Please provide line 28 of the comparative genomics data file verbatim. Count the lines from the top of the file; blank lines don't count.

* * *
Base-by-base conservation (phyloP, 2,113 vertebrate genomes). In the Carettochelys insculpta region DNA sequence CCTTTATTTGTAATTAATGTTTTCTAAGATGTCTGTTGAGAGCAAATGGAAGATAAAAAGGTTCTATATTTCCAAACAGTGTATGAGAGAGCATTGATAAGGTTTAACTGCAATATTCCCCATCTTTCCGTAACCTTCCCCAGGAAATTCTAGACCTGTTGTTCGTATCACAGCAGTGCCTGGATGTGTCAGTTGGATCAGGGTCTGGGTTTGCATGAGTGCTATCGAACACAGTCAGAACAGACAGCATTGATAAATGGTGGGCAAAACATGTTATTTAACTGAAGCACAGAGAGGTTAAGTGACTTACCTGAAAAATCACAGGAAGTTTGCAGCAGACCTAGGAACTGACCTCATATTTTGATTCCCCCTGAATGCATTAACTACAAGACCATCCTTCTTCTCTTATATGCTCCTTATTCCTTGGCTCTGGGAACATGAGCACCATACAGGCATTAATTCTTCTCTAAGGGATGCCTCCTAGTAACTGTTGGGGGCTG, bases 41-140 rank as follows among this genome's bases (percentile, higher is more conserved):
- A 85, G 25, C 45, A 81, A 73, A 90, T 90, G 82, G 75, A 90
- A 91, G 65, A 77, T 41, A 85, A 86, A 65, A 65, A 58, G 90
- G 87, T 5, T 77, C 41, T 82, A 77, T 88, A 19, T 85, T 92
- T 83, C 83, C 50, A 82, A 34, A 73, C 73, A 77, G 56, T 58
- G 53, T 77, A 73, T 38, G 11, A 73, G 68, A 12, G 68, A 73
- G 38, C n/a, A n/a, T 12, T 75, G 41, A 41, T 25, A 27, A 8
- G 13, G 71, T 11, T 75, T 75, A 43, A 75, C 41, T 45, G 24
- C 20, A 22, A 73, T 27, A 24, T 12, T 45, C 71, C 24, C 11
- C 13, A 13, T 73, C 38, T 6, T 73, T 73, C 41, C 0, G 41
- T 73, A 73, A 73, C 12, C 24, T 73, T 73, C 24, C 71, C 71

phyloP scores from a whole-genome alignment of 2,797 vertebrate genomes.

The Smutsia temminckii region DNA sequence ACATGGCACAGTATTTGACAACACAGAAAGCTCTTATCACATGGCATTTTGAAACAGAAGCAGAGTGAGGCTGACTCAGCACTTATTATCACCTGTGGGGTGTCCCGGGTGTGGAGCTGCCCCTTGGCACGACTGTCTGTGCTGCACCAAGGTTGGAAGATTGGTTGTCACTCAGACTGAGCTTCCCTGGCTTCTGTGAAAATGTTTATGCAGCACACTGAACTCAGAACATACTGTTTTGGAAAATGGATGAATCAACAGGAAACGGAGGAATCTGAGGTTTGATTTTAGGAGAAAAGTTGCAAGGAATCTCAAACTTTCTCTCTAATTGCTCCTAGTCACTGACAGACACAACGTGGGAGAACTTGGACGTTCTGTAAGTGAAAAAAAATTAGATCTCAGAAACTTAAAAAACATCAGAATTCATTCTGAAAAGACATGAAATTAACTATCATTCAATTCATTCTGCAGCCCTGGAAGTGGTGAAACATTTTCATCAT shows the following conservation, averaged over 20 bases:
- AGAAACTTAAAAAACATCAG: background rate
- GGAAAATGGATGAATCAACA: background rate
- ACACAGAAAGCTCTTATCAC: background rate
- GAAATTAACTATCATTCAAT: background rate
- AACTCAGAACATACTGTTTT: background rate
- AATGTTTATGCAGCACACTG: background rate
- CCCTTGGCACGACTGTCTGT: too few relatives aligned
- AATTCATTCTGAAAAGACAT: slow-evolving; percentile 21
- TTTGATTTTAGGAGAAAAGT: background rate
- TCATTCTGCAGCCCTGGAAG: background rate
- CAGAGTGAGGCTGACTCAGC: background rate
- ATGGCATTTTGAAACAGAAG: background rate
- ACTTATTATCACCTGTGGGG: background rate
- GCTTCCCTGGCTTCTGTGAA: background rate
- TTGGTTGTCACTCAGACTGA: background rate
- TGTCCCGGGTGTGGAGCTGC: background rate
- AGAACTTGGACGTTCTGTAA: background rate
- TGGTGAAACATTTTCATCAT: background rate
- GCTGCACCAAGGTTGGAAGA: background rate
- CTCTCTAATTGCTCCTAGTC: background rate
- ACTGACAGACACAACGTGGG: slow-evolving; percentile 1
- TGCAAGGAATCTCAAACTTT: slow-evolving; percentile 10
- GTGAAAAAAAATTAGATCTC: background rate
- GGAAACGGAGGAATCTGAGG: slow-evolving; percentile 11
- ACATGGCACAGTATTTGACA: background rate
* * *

- TTGGTTGTCACTCAGACTGA: background rate